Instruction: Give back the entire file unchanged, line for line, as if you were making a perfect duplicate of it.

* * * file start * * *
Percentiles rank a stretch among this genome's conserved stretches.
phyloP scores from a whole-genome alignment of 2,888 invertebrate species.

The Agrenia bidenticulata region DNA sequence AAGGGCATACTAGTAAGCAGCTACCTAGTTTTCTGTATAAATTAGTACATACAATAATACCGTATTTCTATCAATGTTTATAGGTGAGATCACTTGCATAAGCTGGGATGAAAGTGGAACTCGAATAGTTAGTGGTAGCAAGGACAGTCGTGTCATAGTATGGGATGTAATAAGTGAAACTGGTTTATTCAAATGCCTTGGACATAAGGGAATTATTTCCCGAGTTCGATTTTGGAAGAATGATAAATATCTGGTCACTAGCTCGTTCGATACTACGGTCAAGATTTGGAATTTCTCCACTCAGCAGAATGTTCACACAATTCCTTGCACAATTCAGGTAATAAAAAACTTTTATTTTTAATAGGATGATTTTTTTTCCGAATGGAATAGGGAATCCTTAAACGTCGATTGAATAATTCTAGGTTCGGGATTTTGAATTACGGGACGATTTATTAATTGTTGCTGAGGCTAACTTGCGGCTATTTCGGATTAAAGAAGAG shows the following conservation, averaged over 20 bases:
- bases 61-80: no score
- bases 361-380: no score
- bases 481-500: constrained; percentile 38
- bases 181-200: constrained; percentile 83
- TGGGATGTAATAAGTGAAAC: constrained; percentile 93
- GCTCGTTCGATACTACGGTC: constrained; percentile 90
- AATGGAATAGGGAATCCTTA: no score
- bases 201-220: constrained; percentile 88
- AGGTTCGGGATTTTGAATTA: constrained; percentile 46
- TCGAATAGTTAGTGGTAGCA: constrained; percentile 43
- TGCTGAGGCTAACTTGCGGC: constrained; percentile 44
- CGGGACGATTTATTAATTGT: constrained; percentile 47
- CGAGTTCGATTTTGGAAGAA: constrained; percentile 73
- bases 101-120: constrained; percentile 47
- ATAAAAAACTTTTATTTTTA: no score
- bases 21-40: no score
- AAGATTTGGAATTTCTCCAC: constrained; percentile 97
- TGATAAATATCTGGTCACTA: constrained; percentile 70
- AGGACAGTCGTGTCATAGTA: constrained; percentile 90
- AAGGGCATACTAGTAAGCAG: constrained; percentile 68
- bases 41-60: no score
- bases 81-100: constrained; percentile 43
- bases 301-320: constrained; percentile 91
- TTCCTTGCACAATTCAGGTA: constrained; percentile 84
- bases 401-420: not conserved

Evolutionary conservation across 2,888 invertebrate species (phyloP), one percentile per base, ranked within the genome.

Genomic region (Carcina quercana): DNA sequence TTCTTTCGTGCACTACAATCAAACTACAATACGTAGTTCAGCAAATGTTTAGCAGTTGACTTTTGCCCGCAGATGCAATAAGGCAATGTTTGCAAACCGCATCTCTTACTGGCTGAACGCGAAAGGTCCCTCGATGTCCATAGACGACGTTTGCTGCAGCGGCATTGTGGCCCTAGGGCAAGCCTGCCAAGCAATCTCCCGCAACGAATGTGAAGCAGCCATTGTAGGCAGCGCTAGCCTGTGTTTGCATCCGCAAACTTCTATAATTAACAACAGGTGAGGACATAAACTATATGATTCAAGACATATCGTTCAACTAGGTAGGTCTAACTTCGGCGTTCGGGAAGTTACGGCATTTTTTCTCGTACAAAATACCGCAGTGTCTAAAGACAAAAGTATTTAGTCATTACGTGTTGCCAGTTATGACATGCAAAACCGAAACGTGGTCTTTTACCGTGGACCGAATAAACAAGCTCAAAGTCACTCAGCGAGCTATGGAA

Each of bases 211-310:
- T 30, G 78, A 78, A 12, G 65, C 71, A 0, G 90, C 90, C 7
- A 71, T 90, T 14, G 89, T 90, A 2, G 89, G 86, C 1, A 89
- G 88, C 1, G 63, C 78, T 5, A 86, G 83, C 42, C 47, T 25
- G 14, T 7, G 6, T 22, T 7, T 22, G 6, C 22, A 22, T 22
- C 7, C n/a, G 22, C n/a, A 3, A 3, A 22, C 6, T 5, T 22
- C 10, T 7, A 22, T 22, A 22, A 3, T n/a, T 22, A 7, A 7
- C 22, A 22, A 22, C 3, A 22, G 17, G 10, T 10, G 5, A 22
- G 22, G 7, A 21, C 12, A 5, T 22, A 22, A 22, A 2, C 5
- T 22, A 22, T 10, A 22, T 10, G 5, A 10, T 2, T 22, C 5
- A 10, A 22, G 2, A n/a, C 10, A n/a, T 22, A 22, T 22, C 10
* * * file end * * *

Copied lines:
Percentiles rank a stretch among this genome's conserved stretches.
phyloP scores from a whole-genome alignment of 2,888 invertebrate species.

The Agrenia bidenticulata region DNA sequence AAGGGCATACTAGTAAGCAGCTACCTAGTTTTCTGTATAAATTAGTACATACAATAATACCGTATTTCTATCAATGTTTATAGGTGAGATCACTTGCATAAGCTGGGATGAAAGTGGAACTCGAATAGTTAGTGGTAGCAAGGACAGTCGTGTCATAGTATGGGATGTAATAAGTGAAACTGGTTTATTCAAATGCCTTGGACATAAGGGAATTATTTCCCGAGTTCGATTTTGGAAGAATGATAAATATCTGGTCACTAGCTCGTTCGATACTACGGTCAAGATTTGGAATTTCTCCACTCAGCAGAATGTTCACACAATTCCTTGCACAATTCAGGTAATAAAAAACTTTTATTTTTAATAGGATGATTTTTTTTCCGAATGGAATAGGGAATCCTTAAACGTCGATTGAATAATTCTAGGTTCGGGATTTTGAATTACGGGACGATTTATTAATTGTTGCTGAGGCTAACTTGCGGCTATTTCGGATTAAAGAAGAG shows the following conservation, averaged over 20 bases:
- bases 61-80: no score
- bases 361-380: no score
- bases 481-500: constrained; percentile 38
- bases 181-200: constrained; percentile 83
- TGGGATGTAATAAGTGAAAC: constrained; percentile 93
- GCTCGTTCGATACTACGGTC: constrained; percentile 90
- AATGGAATAGGGAATCCTTA: no score
- bases 201-220: constrained; percentile 88
- AGGTTCGGGATTTTGAATTA: constrained; percentile 46
- TCGAATAGTTAGTGGTAGCA: constrained; percentile 43
- TGCTGAGGCTAACTTGCGGC: constrained; percentile 44
- CGGGACGATTTATTAATTGT: constrained; percentile 47
- CGAGTTCGATTTTGGAAGAA: constrained; percentile 73
- bases 101-120: constrained; percentile 47
- ATAAAAAACTTTTATTTTTA: no score
- bases 21-40: no score
- AAGATTTGGAATTTCTCCAC: constrained; percentile 97
- TGATAAATATCTGGTCACTA: constrained; percentile 70
- AGGACAGTCGTGTCATAGTA: constrained; percentile 90
- AAGGGCATACTAGTAAGCAG: constrained; percentile 68
- bases 41-60: no score
- bases 81-100: constrained; percentile 43
- bases 301-320: constrained; percentile 91
- TTCCTTGCACAATTCAGGTA: constrained; percentile 84
- bases 401-420: not conserved

Evolutionary conservation across 2,888 invertebrate species (phyloP), one percentile per base, ranked within the genome.

Genomic region (Carcina quercana): DNA sequence TTCTTTCGTGCACTACAATCAAACTACAATACGTAGTTCAGCAAATGTTTAGCAGTTGACTTTTGCCCGCAGATGCAATAAGGCAATGTTTGCAAACCGCATCTCTTACTGGCTGAACGCGAAAGGTCCCTCGATGTCCATAGACGACGTTTGCTGCAGCGGCATTGTGGCCCTAGGGCAAGCCTGCCAAGCAATCTCCCGCAACGAATGTGAAGCAGCCATTGTAGGCAGCGCTAGCCTGTGTTTGCATCCGCAAACTTCTATAATTAACAACAGGTGAGGACATAAACTATATGATTCAAGACATATCGTTCAACTAGGTAGGTCTAACTTCGGCGTTCGGGAAGTTACGGCATTTTTTCTCGTACAAAATACCGCAGTGTCTAAAGACAAAAGTATTTAGTCATTACGTGTTGCCAGTTATGACATGCAAAACCGAAACGTGGTCTTTTACCGTGGACCGAATAAACAAGCTCAAAGTCACTCAGCGAGCTATGGAA

Each of bases 211-310:
- T 30, G 78, A 78, A 12, G 65, C 71, A 0, G 90, C 90, C 7
- A 71, T 90, T 14, G 89, T 90, A 2, G 89, G 86, C 1, A 89
- G 88, C 1, G 63, C 78, T 5, A 86, G 83, C 42, C 47, T 25
- G 14, T 7, G 6, T 22, T 7, T 22, G 6, C 22, A 22, T 22
- C 7, C n/a, G 22, C n/a, A 3, A 3, A 22, C 6, T 5, T 22
- C 10, T 7, A 22, T 22, A 22, A 3, T n/a, T 22, A 7, A 7
- C 22, A 22, A 22, C 3, A 22, G 17, G 10, T 10, G 5, A 22
- G 22, G 7, A 21, C 12, A 5, T 22, A 22, A 22, A 2, C 5
- T 22, A 22, T 10, A 22, T 10, G 5, A 10, T 2, T 22, C 5
- A 10, A 22, G 2, A n/a, C 10, A n/a, T 22, A 22, T 22, C 10